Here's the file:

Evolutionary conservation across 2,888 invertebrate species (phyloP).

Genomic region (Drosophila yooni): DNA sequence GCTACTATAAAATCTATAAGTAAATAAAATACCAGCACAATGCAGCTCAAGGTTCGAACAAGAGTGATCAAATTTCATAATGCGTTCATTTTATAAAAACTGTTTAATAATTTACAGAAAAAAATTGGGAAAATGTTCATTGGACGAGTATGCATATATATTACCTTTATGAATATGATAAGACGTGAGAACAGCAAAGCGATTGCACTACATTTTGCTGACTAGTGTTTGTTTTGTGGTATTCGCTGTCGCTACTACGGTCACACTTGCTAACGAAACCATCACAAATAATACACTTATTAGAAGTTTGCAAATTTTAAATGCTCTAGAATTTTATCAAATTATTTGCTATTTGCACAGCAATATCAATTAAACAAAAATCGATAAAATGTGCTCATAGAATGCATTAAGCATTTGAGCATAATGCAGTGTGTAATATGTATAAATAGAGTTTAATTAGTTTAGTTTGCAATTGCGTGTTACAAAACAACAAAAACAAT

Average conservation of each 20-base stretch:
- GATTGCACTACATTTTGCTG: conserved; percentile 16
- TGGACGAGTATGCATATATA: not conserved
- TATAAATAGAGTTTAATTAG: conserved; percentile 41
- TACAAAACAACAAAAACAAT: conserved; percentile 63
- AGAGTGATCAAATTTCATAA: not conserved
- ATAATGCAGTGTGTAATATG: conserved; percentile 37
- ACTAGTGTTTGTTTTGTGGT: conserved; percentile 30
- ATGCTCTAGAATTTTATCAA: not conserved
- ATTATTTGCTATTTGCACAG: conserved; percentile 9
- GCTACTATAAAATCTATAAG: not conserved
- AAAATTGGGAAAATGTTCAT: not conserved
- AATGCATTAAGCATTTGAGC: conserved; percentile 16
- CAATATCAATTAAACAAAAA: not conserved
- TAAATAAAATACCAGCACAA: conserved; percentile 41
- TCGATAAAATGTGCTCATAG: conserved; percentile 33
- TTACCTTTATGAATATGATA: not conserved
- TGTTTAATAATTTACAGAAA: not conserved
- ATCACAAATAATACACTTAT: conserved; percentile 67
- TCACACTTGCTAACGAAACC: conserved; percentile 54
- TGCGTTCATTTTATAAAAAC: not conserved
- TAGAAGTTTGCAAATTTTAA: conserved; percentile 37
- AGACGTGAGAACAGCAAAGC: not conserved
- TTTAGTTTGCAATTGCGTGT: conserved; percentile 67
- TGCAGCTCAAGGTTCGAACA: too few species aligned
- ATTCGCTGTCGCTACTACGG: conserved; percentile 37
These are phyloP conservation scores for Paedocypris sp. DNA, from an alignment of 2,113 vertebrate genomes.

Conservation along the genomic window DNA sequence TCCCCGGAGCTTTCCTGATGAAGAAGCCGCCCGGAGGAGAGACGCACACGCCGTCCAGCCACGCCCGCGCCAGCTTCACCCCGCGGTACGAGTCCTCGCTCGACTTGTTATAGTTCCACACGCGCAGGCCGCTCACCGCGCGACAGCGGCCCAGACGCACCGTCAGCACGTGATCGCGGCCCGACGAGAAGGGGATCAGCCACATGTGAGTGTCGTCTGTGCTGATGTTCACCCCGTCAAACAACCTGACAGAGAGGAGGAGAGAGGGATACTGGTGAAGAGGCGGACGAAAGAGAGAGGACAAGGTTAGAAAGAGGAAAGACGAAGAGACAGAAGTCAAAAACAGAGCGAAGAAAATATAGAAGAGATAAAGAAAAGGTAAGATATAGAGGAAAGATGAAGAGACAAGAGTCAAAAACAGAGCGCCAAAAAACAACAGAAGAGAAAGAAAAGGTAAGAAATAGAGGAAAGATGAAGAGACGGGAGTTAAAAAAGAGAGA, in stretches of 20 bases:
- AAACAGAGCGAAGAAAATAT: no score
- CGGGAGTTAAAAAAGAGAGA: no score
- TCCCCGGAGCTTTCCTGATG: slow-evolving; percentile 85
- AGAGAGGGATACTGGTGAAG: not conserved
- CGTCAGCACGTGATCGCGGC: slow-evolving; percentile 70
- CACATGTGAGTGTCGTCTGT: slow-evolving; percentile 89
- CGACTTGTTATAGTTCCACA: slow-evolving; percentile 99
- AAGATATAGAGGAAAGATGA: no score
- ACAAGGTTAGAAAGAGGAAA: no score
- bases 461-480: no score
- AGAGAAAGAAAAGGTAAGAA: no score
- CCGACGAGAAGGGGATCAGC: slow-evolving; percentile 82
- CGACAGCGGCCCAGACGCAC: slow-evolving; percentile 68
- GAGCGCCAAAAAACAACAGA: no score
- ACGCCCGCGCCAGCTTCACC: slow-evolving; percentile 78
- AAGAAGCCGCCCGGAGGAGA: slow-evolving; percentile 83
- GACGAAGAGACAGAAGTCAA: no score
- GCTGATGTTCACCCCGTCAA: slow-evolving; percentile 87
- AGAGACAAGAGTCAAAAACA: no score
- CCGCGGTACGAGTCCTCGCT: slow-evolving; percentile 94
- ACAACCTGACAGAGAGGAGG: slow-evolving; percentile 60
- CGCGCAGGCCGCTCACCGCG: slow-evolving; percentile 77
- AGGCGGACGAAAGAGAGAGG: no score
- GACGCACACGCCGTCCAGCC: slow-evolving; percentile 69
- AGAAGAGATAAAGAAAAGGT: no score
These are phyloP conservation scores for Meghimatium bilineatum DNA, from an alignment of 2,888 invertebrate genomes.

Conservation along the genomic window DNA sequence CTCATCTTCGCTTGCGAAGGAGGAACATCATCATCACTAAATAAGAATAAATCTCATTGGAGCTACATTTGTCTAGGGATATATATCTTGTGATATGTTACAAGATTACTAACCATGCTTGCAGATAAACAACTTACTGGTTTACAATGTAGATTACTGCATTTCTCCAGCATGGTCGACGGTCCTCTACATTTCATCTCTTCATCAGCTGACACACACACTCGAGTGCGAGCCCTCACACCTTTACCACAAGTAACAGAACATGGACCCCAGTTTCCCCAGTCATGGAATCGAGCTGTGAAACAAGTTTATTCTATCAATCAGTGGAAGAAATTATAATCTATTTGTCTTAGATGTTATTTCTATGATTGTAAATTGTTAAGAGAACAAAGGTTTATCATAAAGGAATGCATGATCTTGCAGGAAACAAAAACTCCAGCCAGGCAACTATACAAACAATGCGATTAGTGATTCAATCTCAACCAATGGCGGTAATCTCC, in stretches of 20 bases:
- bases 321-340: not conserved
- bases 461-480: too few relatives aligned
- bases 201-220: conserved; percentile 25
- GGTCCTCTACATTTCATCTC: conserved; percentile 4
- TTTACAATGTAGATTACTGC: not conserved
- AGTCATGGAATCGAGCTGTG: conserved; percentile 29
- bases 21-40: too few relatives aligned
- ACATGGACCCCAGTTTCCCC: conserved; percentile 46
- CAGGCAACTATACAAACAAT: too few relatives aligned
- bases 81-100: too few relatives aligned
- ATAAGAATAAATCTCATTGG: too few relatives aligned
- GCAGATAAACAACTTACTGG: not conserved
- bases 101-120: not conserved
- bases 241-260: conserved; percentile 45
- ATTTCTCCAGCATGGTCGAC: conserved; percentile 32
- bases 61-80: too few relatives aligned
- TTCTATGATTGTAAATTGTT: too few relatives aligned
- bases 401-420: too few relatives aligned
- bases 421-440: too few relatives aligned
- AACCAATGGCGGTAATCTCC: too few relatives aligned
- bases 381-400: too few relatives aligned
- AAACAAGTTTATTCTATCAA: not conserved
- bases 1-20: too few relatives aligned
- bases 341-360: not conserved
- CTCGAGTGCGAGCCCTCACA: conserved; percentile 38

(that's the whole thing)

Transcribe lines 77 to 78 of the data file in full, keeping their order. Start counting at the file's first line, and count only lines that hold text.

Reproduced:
- AACCAATGGCGGTAATCTCC: too few relatives aligned
- bases 381-400: too few relatives aligned